'€œThe expanded SFMP is an encouraging signal of APRIL Group'€™s intention to contribute to the long term sustainability of forest in Indonesia,'€ said WWF Indonesia CEO Efransjah.

'€œAs a member of APRIL Group'€™s SAC, we will continue to give inputs as well as monitoring implementation with other civil society groups to ensure APRIL delivers on its commitments.'€

Greenpeace has also shown support for APRIL'€™s SFMP.

'€œI believe that 100 percent of timber that APRIL will use is plantation timber. I think that'€™s the key point,'€ said Greenpeace Forest Campaign Head Bustar Maitar.

'€œWe welcome the policy and we will see strong implementation on the ground and we'€™ll keep our eyes open to see the implementation on the ground, working hand in hand with the company to make it real,'€ he said.

Positive incentive

Meanwhile, Vanda Mutia Dewi, executive director of Greenomics Indonesia, a policy development institute, said that consumers'€™ growing demand for sustainably produced forestry products should be seen as serving as a positive incentive for companies able to comply with the prerequisites for forestry sustainability.

'€œSustainably produced forestry products have their own market segmentation. So, certification for sustainably produced forestry products is a must for forestry companies,'€ she said.

Sustainability policies that each company has signed up to reassure consumers and the public should not only relate to legality and sustainability prerequisites but also the production process and management. '€œThe demand for the forestry companies'€™ commitment to this has also been on the rise,'€ she said.

'€œAnd moreover, the companies should ensure that the sustainably produced forestry products should be across their supply chain, meaning that they do not want to receive products whose raw production materials are sourced from deforestation,'€ she noted.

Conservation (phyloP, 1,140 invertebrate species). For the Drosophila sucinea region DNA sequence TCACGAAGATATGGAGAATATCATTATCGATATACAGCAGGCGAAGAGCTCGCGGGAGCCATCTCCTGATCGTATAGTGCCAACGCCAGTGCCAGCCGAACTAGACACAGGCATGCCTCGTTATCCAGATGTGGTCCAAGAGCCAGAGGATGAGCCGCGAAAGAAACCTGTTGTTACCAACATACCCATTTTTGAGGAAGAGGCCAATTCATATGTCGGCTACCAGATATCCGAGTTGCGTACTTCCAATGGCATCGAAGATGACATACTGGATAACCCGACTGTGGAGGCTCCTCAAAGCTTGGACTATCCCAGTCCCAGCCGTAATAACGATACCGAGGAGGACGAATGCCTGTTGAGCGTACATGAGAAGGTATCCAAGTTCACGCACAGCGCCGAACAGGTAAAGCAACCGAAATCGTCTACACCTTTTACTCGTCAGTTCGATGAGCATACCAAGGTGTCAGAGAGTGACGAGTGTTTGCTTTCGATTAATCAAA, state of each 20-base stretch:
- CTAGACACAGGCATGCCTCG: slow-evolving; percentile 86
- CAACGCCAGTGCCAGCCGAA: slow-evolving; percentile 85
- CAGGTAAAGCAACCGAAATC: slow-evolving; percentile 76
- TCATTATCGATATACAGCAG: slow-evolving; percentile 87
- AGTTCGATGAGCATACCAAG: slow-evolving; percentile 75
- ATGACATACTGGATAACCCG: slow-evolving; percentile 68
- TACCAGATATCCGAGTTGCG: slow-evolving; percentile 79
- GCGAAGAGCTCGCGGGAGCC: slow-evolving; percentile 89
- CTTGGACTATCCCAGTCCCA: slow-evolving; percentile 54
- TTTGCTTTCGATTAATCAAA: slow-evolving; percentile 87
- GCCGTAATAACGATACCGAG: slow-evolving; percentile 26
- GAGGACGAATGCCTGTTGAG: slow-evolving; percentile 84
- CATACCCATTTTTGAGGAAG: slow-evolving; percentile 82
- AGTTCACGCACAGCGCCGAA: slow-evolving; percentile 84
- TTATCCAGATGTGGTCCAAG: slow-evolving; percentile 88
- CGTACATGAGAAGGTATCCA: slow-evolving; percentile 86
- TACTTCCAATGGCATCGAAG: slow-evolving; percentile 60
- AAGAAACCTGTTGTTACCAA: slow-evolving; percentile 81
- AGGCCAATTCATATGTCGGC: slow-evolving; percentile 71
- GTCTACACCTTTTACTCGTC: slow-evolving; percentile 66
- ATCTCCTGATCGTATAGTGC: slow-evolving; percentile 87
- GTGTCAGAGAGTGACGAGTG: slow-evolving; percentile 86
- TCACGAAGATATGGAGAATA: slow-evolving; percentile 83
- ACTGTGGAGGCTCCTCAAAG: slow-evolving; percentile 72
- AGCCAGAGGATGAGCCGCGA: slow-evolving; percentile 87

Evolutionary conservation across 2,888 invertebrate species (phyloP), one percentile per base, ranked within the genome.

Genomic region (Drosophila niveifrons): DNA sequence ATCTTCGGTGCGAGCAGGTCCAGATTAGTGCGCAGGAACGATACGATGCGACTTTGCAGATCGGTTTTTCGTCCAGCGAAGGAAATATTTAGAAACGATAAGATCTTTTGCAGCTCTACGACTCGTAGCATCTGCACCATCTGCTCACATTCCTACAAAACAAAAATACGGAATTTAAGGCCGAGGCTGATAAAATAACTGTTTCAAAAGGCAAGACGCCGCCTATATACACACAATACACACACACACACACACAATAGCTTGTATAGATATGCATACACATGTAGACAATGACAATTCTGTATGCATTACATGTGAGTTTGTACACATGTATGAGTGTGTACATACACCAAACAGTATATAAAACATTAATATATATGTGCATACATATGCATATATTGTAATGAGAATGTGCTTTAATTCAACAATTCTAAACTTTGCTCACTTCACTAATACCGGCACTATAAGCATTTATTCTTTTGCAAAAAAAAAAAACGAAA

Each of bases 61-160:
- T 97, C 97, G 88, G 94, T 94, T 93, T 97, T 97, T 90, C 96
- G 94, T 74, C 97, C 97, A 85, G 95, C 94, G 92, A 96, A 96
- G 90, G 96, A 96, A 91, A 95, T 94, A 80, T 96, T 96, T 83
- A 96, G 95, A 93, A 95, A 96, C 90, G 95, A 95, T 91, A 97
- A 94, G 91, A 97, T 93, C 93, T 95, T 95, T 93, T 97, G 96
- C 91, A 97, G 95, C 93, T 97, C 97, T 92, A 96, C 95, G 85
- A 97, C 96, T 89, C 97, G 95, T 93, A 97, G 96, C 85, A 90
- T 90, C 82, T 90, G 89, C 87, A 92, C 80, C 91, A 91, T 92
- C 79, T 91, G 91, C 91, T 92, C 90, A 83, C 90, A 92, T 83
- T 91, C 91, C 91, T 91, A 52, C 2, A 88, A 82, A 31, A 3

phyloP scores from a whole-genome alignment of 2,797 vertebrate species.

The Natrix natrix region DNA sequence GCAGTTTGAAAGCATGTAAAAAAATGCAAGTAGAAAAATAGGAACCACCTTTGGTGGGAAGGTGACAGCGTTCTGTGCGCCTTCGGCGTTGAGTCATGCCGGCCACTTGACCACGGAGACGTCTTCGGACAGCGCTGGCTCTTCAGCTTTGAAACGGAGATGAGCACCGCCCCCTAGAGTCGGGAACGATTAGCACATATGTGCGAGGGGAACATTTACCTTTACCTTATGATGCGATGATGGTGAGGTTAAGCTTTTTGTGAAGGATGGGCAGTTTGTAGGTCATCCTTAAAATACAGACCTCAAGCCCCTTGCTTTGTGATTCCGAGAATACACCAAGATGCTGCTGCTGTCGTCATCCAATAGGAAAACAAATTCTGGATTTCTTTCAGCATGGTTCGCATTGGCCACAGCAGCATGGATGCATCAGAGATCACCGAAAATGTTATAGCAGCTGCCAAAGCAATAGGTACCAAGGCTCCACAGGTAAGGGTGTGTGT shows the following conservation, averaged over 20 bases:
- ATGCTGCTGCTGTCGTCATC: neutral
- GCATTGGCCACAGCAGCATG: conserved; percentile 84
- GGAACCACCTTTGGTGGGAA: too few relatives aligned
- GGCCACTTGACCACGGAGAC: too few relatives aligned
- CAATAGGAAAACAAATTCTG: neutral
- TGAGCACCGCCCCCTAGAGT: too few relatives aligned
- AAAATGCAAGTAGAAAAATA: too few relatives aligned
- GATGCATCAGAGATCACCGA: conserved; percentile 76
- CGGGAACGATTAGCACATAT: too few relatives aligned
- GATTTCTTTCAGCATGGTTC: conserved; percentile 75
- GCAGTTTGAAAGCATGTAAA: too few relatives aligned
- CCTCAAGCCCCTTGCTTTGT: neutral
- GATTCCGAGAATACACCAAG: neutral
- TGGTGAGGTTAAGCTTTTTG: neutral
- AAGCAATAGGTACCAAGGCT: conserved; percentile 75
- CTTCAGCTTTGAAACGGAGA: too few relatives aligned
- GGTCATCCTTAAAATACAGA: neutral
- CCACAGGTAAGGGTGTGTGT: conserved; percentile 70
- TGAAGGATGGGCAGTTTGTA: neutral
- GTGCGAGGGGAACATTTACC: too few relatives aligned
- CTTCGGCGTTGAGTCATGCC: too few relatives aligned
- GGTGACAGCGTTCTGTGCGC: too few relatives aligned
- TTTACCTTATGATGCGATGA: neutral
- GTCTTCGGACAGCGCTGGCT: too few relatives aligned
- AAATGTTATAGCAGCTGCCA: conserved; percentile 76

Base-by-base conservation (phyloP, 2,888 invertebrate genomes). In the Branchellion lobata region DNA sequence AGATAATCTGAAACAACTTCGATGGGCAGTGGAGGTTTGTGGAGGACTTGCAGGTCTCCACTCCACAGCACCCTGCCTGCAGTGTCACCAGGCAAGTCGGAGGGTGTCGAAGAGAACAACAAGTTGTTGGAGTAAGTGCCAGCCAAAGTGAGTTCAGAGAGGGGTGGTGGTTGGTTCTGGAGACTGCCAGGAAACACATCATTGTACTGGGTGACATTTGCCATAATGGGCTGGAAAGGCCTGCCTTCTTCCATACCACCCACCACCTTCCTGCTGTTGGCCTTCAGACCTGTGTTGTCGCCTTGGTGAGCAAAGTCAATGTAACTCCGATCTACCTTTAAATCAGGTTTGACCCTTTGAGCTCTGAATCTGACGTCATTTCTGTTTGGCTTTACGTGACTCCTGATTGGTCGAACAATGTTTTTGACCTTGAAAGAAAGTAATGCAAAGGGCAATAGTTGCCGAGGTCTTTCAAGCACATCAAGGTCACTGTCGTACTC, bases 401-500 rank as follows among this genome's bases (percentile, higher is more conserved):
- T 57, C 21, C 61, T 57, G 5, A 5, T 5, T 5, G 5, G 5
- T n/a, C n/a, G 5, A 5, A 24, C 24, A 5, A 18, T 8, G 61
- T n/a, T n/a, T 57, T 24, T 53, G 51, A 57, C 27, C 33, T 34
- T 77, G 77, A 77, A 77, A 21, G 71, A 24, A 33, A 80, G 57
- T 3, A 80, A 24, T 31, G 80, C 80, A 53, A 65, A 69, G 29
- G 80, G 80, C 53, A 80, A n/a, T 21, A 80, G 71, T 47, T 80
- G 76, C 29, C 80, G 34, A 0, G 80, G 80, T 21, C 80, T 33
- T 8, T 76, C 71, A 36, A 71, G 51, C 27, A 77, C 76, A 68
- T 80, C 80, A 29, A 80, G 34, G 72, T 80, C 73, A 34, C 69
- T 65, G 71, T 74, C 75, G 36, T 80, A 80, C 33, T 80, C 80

Vanda expressed concern over the violations that big pulp and paper companies have committed in their own sustainability policies.

'€œViolations related to deforestation still frequently occurs as if there was no difference before and after the commitments are announced,'€ she said, adding, '€œSo it can be said that they are ready [for sustainable forest management] on paper, but are they ready to implement it on the ground? This remains a basic question.'€

'€œWhat is important to note here is monitoring spatially and checks on the ground, how the commitments made by the companies are implemented and realized on the ground,'€ she said.

Forestry companies should take advantage of the results of the monitoring by civil society, which they can use as inputs '€œfor the process of due diligence on their suppliers, whether they comply with their own sustainability policy,'€ Vanda added.